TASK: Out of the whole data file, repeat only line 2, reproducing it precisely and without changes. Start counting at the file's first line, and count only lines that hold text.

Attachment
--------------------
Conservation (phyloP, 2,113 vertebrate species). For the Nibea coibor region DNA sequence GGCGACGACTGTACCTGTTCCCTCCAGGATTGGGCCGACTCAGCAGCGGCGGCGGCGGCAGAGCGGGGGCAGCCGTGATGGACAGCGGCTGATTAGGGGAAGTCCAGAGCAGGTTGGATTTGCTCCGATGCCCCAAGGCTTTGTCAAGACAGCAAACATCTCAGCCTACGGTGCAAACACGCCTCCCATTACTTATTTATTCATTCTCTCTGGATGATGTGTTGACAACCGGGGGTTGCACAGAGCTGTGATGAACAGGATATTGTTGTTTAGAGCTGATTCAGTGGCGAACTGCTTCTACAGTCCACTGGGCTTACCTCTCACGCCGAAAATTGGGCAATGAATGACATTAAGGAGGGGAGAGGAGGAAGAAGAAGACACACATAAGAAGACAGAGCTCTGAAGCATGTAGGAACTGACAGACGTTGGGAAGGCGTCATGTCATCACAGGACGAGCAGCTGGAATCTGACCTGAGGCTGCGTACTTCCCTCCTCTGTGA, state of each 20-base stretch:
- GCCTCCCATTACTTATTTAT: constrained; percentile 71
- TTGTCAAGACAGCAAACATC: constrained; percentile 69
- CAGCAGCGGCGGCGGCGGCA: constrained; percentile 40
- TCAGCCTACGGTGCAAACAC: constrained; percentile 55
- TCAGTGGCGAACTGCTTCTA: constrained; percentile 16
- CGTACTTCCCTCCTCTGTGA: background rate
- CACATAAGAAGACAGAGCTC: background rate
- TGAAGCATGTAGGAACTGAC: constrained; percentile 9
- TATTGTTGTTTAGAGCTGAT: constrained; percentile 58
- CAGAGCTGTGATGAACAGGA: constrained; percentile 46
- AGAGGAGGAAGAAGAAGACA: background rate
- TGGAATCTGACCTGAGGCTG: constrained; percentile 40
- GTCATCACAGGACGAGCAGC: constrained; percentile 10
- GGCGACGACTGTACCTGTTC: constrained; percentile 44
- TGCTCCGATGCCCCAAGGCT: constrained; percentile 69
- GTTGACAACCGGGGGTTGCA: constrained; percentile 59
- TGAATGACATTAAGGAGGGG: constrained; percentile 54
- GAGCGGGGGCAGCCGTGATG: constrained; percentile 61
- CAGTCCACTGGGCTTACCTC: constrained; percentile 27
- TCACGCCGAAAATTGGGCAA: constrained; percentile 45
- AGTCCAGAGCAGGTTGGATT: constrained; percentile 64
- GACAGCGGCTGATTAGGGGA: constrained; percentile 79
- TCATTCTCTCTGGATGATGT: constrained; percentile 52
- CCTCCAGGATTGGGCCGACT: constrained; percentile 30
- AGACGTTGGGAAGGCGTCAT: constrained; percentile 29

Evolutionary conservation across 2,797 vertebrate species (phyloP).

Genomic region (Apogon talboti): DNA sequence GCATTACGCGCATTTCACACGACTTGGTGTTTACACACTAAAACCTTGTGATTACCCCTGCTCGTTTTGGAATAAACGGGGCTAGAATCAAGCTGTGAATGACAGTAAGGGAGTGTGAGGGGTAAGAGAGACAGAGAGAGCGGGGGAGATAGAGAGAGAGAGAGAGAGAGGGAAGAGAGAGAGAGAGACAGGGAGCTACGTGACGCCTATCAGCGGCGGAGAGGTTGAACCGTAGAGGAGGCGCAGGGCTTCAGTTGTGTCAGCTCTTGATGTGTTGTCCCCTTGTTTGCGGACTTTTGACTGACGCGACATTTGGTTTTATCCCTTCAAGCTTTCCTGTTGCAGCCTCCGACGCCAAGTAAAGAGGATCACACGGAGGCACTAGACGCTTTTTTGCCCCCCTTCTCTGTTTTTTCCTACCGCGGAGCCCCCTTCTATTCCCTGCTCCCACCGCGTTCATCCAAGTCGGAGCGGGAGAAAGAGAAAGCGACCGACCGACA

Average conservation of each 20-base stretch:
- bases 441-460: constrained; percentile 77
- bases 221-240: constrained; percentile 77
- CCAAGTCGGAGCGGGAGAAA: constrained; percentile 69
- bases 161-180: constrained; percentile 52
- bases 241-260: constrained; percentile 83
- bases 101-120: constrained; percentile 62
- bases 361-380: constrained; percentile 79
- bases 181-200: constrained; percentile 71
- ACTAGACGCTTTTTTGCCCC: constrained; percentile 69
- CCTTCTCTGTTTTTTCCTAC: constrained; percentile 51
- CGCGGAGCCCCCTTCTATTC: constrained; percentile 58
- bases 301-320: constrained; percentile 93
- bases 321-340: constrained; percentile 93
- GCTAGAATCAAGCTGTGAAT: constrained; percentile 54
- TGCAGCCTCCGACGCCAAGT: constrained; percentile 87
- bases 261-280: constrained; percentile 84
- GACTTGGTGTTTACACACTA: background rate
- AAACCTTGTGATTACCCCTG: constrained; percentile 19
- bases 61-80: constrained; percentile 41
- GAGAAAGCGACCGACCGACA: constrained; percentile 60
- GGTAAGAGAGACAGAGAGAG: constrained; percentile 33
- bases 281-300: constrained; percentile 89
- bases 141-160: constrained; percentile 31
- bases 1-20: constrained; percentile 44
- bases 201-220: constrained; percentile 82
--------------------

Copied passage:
- GCCTCCCATTACTTATTTAT: constrained; percentile 71